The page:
figwort - Angelfire

120kB Size 4 Downloads 69 Views

This property is due to two anti-iii/10 n-;uutorr iridoids that also found in Devils claw. Harpugophrtum procumbens, and several other plants such as Mullein (all  ...


FIGWORT Scrophularia nodosa Family: Scrophulariaceae

|Common names: Throatwort, |[pic] | |Carpenters Square, scrofula | | |plant | | |(Irish) Rose Noble | | |(Welsh) Deilen Ddu (`good | | |leaf’) | | |(French) Herb du Siege | | | | | |[pic] | |

The flowers are especially visited by wasps. (Grieves) Carried around the neck or on person by Divers for health.

The whole fresh herb is collected and dried. A decoction for external use Used also as an Ointment

Constituents: harpagophytum iridoid glycosides, cardioactive glycosides, saponins (diosmin, hesperidin), flavonoids (incl. aucubin), alkaloid, organic acids, pectin aucubin (iridoid glycoside), diosmin (flavonoid glycoside), glycosides - cardiac, hesperidin

Parts used: above ground parts

Energetics:

• Mild remedy minimal chronic toxicity • Bitter, a bit pungent, cool, dry • Dissolving, decongesting • Ground: all krases, constitutions and biotypes. • Tropism: Kidneys, Liver, intestines, heart, pancreas, fluids, blood, lymph • Fluid Air Bodies • Meridians: Liver, heart, large intestine





NOTES FROM HOLMES: Energetics of Western Herbs.

NOTES

Figwort root and herb is another example of a iletoxicant remedy that operates by altering the fluid environment in tissues. lymph and skin. The remedy qualifies as one of the finest systemic detoxicuut and may safely be used in many types of toxicosis conditions. This property is due to two anti-iii/10 n-;uutorr iridoids that also found in Devils claw. Harpugophrtum procumbens, and several other plants such as Mullein (all of which belong to the same plant family). The two saponins also contribute a major skin-specific dctovicant action. From the vitalistic viewpoint, Figwort releases wind, damp and heat from the skin and meridians, and clears damp heat from the liver.

Like any remedy. Figwort herb excels at certain functions more than others. It is a prime agent for the glandular system as a whole, and should be used in any disorder involving it. The lymphatic system especially is .stimulated, decongested and cleansed. Through a combination of lymphatic detoriticution, capillary stimulation and liver stimulation, Figwort addresses a variety of eczemas. especially with redness and itching present. Figwort's many names (in European languages) allude to its reliable detumescent action on lumps and tumors, including lymph node swelling from lymphadenitis. Because it works at the ground level of the fluid body and connective tissue, Figwort excels at altering disharmonies at the chronic and degenerative stage of disease. As with the similar Chinese remedy, Trachelospermum Luo Shi Teng, inflammation of any kind also calls for Figwort, whether due to chronic conditions such as lymphangitis and arthritis, or due to acute ones from injury.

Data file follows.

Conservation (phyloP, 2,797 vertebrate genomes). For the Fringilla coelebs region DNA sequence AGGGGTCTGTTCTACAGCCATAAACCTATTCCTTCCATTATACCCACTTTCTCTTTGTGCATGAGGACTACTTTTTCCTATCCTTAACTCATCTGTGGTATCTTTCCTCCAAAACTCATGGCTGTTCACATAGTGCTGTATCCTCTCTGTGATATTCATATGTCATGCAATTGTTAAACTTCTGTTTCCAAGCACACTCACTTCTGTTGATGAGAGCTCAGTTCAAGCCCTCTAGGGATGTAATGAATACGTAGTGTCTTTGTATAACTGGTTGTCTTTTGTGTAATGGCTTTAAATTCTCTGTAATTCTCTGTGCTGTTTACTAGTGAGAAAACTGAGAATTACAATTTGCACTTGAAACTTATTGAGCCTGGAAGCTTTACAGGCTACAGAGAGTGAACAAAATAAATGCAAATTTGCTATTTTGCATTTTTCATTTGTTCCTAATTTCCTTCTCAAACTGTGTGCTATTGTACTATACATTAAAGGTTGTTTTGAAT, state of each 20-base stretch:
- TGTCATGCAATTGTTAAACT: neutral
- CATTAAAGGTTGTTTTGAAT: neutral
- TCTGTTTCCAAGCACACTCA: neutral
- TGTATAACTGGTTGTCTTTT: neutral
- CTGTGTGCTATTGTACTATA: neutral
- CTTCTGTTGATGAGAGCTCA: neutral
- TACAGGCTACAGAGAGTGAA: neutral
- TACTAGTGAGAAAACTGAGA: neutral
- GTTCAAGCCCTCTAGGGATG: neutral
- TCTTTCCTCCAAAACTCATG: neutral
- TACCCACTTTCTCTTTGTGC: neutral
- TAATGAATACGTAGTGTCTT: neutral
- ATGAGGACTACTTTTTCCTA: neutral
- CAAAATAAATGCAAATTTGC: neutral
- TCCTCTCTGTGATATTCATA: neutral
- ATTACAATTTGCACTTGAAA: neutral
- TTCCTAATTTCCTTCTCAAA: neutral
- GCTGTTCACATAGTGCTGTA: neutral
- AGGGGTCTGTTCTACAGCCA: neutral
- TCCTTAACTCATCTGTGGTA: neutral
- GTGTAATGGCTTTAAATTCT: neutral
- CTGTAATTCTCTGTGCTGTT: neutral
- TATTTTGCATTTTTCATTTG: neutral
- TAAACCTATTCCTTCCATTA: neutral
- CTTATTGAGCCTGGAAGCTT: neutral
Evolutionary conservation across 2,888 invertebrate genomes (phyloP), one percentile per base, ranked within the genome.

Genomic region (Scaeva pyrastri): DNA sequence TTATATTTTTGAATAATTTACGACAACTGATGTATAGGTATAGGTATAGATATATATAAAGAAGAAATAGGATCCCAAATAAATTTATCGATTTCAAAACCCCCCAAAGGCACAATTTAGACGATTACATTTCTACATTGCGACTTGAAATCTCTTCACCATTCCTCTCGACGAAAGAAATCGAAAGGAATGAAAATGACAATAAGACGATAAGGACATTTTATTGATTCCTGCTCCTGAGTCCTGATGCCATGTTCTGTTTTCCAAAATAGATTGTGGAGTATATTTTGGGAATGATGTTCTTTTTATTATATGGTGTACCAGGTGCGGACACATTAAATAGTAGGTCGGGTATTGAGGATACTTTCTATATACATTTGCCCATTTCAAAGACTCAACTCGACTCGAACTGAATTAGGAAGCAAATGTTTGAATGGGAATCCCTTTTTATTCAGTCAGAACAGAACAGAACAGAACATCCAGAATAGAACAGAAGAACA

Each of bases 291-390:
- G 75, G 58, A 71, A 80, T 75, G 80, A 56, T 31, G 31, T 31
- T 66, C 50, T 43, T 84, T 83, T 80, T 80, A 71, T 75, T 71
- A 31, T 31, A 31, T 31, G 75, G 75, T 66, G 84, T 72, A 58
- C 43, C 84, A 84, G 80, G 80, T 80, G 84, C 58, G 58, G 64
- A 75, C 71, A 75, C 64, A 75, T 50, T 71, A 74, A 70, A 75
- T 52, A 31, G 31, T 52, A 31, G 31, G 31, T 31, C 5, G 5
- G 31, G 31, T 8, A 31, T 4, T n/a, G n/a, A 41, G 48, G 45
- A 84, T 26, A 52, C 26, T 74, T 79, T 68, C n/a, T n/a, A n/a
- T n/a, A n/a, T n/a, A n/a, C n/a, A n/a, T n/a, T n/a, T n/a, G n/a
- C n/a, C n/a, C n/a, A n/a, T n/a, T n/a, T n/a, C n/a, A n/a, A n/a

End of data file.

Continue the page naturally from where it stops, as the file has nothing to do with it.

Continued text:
There are some similarities between this species of Figwort, used in Western phytotherapy, and the Black figwort, Scrophularia Xuan Shen (Scrophularia nodosa), commonly used in China. Both remedies are given in formulas for their refrigerant, anti-inflammatory and detoxicant properties. These address heat toxin such as low-grade, chronic infectious sores and boils. Their uses also divide, however. Black figwort possesses sedative and hypotensive properties used in Yin deficiency syndromes; Figwort does not. This effectively shifts the overall therapeutic emphasis of Black figwort from a detoxicant, alterant type remedy to a draining one.

As a cardiotonic for heart Qi deficiency (note the glycosides), Figwort root and herb is also very useful for chronic weak heart conditions. Finally, this botanical is superlative for symptom relief and first-aid use. Burns, injuries, sprains, irritations and swellings of many kinds can quickly be relieved with it.











Actions: • Called the Scophular plant – due to its value in all cutaneous eruptions. • Abscesses, wounds, etc. • Diuretic • Anodyne • Alterative

Promotes Detoxification and Clears Damp Heat.

• Reduces Liver Congestion, • Resolves accumulation • Relieves constipation and Eczema • Reduces lymph congestion and Tumours • In conditions of metabolic toxicosis and damp heat: prone to skin rashes swellings and malaise. • Liver and Intestinal Qi stagnation and damp heat: constipation (chronic), distension, indigestion, skin rashes

➢ Skin Damp Heat: Wet, red skin rashes, vesicles, itching ➢ Eczema, hives, scrofula, lymphadenitis (chronic), psoriasis ➢ Tumours (incl. lymphoma)

Promotes Detoxification and clears Toxic Heat.

• Reduces inflammation • Promotes urination • Drains fluids • Relieves Oedema